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Ruysch. I deeply grieve to hear it; for methinks it had been passing curious to hear your colloquy, an ye had license for it.

Mummy. 'Tis not permitted unto us to | tion of the faculty of sense which dulls, speak, save only in reply to queries from and lastly kills, the very power to feel a living man. The uninterrogated dead, how could this process of extinction be a when once he has sung yon hymn, is thing of pain? I say, again, when condumb. sciousness itself is lulled in dissolution, no bitterness can be. Why, look ye, even they who die of painful maladies, when death draws nigh, are seen calm and quiescent, proving that in them the vital power, vanishing at the touch of death, is no more capable of pain; thus pain and fear themselves are dead before death comes. Tell this from us to all who think to suffer in the hour of death.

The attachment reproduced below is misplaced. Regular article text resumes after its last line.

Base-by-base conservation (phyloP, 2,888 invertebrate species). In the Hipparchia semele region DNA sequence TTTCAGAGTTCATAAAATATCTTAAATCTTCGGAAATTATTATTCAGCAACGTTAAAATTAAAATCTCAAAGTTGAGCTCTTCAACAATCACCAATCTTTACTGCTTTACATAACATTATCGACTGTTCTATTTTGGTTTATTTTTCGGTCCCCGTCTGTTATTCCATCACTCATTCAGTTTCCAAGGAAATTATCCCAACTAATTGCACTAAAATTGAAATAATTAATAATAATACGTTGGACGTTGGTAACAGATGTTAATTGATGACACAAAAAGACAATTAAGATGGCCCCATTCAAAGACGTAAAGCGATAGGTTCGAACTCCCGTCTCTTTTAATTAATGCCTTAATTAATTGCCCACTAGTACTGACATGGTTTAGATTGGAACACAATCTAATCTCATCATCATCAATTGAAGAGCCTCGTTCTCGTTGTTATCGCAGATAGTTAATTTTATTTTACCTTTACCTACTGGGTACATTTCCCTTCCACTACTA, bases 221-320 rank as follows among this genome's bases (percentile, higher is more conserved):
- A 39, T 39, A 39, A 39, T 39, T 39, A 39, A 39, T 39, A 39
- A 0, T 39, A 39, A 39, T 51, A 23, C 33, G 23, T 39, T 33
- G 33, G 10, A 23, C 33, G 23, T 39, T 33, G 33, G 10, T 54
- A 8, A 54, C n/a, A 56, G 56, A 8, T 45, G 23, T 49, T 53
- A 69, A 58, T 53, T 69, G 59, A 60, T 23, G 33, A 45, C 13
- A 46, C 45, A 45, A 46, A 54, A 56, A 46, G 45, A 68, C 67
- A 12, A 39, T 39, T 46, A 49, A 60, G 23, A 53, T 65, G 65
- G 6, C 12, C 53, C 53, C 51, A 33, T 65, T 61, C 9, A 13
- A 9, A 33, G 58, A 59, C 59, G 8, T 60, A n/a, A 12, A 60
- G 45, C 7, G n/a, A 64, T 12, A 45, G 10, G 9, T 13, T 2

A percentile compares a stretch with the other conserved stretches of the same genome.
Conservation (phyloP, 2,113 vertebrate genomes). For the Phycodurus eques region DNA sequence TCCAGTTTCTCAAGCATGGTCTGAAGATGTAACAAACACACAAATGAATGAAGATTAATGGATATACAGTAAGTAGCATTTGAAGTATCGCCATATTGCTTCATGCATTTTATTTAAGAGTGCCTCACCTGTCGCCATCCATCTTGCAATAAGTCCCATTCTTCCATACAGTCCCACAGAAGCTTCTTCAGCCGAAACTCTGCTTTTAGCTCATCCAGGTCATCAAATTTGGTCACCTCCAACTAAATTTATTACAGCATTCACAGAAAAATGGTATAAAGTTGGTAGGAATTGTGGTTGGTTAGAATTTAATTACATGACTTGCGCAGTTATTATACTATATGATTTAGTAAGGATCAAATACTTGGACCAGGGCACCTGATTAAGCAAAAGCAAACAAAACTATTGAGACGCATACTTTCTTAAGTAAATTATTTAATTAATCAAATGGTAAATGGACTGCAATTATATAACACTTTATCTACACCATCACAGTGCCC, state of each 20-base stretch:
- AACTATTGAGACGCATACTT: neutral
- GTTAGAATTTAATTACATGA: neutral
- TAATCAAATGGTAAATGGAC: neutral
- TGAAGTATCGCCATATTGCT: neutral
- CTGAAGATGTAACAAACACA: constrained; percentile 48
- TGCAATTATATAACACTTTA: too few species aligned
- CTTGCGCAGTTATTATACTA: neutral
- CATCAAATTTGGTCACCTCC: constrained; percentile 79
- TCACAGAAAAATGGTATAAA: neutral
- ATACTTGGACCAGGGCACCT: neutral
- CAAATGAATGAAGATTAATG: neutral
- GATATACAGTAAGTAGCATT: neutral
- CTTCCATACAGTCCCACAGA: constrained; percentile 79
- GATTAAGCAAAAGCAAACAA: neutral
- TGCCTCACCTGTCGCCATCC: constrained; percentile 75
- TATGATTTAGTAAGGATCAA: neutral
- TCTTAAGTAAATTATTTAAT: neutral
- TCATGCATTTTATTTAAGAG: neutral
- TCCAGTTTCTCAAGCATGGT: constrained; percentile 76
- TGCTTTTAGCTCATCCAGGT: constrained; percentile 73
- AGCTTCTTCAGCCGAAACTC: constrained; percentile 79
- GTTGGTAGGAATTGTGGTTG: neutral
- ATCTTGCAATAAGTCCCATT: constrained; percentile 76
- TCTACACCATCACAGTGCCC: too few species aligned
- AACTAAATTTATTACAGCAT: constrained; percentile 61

Mummy. Even had it been so, 'tis little you'd have gleaned; for, know, we have nought to speak of.

Ruysch. Ay, but a thousand questions crowd upon my brain concerning mysteries which I would learn of you. The time allotted you for speech is short; come tell - tell me, in a word, what your sensation was in the dread point of death. How felt you then?


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Ruysch. Marry, now I marvel not to hear you speak or sing, if ye perceived not even when ye died

Così colui, del colpo non accorto,
Andava combattendo, ed era morto,

as the song says. And yet, methinks, as
touching this affair of death, the like of
you must know more than is known to us
who have not yet died. Come, now, be
plain; felt ye no anguish at the point of

Mummy. I tell thee once again I was not conscious of it.

Ruysch. Yet, of a truth, the bitterness of death, the anguish of its very sentiment, is held of all. Mummy. Death is no thing of sense or sentiment nay, 'tis its very opposite; where no feeling is, no bitterness can be. Ruysch. And yet all men, in every time -ay, even the Epicurean sect-have held that death, in its very essence, hath a bitter pang.